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Gaza's Dead Include Farmers, Water Sellers and the Girl Next Door

Farmers on their way to sell vegetables in the marketplace, vendors of purified drinking water and people who just happened to live too close to the targets of Israeli air strikes were among the 34 Palestinians estimated to have been killed in Israel Defense Forces attacks in the past two days alone.A resident clearing away debris after an Israeli air strike on a Gaza City sporting center on Nov. 19, 2012. (Photo by AP)

Just six of those casualties have been confirmed as members of militant groups.

Among the Palestinians killed in Gaza this week are the 12 members of the Daloo and Manzar families, including four small children, who died when an Israel Air Force pilot bombed their home by mistake, according to the IDF.

Between 94 and 96 Palestinians are estimated to have been killed between the beginning of Operation Pillar of Defense and 6 P.M. Monday, at least 58 of them civilians and at least 18 of them children.

The figures were gathered by the Palestinian Center for Human Rights, the Al Mezan Center for Human Rights and medical sources in Gaza.

Immediate confirmation of all the names of the casualties is unlikely and the figures provided by various sources do not always match up, making the question of precisely how many Palestinians were killed and who exactly they were a tough one to answer with precision. Collecting that information requires visiting homes that were hit, as well as hospitals and open areas, a project made all the more difficult by the frequent explosions in the densely populated residential areas of Gaza.

Meanwhile, Palestinian sources confirmed that Israel has been warning Gazans when they are about to attack a home, giving civilians a chance to flee.

Around 1 A.M. yesterday, the IAF fired three small warning rockets on a five-story Jabalya home before razing it in an air strike. Several of the residents said they also received warnings from the IDF on their cell phones.

Many residents of that building and those nearby fled the area in time to escape injury, although 15 people, including four children, were hurt in the air strike. Some 18 buildings in the area were badly damaged.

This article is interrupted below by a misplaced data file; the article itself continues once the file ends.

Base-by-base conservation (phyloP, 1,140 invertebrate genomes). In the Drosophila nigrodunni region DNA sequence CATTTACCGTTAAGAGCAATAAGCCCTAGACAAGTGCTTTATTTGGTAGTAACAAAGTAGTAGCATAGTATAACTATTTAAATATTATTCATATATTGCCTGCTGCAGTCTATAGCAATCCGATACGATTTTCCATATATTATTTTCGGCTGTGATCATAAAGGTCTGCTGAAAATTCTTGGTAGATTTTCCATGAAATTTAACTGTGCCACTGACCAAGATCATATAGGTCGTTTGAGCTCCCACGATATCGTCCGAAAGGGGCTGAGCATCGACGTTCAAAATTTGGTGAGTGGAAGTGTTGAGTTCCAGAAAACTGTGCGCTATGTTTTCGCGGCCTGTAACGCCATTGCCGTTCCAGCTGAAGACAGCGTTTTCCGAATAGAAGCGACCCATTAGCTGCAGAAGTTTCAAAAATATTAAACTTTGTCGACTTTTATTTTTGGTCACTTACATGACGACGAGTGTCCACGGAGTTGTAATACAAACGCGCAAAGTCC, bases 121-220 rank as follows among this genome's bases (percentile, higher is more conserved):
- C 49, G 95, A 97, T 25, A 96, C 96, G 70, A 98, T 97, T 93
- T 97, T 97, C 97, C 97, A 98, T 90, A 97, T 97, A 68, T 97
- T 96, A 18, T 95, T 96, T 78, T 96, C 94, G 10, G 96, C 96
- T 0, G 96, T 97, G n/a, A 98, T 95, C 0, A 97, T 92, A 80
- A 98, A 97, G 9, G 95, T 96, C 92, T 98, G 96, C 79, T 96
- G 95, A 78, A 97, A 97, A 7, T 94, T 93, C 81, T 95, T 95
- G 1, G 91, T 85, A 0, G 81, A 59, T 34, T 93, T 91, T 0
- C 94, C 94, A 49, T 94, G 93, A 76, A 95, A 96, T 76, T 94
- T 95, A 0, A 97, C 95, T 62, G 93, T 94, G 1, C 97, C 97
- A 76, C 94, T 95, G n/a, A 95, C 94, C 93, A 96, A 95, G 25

Observers said when air strikes cause such extensive damage, it indicates that explosives were concealed in the area. This has neither been confirmed nor ruled out.

But IAF warnings of an impending attack do not always give Gaza residents enough time to get away.

At about 2 A.M. yesterday, the IAF fired warning rockets at an empty home in the Zeitun neighborhood. The building exploded about a minute later, trapping members of the neighboring Abu Zur family inside their home and killing a 5-year-old boy, Mahmad Iyad Fuad Abu Zur, along with two men and a woman: Ahad Hamdi Samil Katati, 38; Sahar Fadi Assad Abu Zur, 21; and Nasma Halmi Salam Abu Zur, also 21.

Twenty-eight family members were injured in the attack and 20 homes were partly damaged.

In addition to the nearly 100 Palestinians killed since Pillar of Defense began, some 700 Palestinians have been wounded in that time, including at least 215 children.

An estimated 585 buildings have been damaged in the explosions, including 46 that were totally demolished, according to Al Mezan.

Four Gaza farmers are among the Palestinians killed in two separate Israeli air strikes yesterday morning.

Shortly before 6 A.M. Rahman Attar, 51, was killed in Beit Lahia on his way to the Jabalya market. About 90 minutes later, a truck full of tomato crates was struck by a missile in Dir al-Balah, killing the driver, Tamer Rashdi Mohammed Bashir, 31, and the two passengers, Amin Zahdi Ibrahim Bashir, 41, and Rashid Alin Attia Abu Amra, 51.

A woman from Beit Hanun said yesterday that to buy food at the Jabalya market she had to evade her daughters, who had heard news reports about the farmers' deaths and didn't want their mother to take the risk of going.

On Sunday afternoon the IAF fired two missiles on a vehicle distributing purified water to the Beit Lahia area, killing the driver, Suhail Ashur Mohammed Hamada, 42, and his 10-year-old son.

An estimated 95 percent of the water in Gaza is not fit to drink, forcing residents to buy purified water or receive it from their municipality.

Another 10-year-old boy was killed along with his father later Sunday, while they were trying to fix a pipe on the roof of their home in Jabalya. Missile or bomb fragments often cause damage to pipes and water heaters, and residents risk their lives to go up on their roofs in an effort to fix them. At 10 P.M. Jalal Nasser, 42, and his 10-year-old son Hussein were killed by an Israeli missile.

Later that night, a 31-year-old man whom relatives described as mentally retarded was killed in an air strike while standing near his home in Saja'iyya.

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